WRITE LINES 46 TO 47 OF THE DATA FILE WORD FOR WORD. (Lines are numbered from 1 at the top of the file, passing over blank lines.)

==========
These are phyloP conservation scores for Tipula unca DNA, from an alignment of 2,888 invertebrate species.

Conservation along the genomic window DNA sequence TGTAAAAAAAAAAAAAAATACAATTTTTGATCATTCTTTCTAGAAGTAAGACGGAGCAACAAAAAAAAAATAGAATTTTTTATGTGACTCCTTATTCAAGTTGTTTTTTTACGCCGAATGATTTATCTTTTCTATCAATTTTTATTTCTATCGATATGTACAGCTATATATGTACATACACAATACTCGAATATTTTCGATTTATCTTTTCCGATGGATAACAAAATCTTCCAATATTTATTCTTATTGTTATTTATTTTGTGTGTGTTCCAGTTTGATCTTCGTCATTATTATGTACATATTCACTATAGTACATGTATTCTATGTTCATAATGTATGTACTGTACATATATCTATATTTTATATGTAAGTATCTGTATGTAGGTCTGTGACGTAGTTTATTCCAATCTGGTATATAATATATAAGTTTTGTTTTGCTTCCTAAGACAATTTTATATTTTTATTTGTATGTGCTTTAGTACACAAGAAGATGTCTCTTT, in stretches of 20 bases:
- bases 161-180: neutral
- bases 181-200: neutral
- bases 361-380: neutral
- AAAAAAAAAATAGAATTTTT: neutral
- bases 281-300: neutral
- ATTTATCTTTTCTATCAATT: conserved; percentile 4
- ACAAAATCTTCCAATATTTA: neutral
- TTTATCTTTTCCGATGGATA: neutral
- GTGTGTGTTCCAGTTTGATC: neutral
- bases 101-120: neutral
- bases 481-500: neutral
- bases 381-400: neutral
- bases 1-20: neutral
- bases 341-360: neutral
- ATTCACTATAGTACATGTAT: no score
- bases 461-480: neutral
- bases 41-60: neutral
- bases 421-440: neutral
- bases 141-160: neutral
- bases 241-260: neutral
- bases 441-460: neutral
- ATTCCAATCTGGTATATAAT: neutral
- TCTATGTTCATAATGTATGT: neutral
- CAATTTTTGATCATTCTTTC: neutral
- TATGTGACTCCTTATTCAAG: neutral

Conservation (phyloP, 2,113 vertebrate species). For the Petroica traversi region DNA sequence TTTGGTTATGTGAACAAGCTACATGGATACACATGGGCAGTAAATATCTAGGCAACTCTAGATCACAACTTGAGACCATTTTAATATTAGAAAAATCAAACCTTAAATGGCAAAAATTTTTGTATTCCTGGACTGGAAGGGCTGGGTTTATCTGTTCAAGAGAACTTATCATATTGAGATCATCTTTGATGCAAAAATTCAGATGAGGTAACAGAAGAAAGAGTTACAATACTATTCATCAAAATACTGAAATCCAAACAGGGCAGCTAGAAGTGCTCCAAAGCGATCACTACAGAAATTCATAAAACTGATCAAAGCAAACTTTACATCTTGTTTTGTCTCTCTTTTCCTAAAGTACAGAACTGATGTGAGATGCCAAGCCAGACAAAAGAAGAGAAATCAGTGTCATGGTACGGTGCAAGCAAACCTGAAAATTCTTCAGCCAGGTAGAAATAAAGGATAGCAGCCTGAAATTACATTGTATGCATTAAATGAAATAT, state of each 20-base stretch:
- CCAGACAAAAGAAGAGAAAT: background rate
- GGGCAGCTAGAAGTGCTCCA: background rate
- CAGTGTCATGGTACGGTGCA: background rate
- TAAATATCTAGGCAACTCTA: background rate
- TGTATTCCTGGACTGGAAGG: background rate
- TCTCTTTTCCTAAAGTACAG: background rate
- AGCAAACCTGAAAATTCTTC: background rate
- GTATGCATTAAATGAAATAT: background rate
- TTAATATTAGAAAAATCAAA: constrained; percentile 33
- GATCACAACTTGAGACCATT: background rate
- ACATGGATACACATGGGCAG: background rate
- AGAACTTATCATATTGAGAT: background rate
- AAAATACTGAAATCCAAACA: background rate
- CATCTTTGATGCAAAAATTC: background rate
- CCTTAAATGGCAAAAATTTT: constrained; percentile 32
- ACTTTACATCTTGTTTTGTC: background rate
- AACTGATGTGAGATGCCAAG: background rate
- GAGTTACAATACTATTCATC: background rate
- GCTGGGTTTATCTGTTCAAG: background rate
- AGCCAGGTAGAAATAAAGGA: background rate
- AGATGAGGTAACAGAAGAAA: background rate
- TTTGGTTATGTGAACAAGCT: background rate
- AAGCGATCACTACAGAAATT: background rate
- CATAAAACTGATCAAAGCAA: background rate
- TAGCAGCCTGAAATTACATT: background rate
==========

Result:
- GAGTTACAATACTATTCATC: background rate
- GCTGGGTTTATCTGTTCAAG: background rate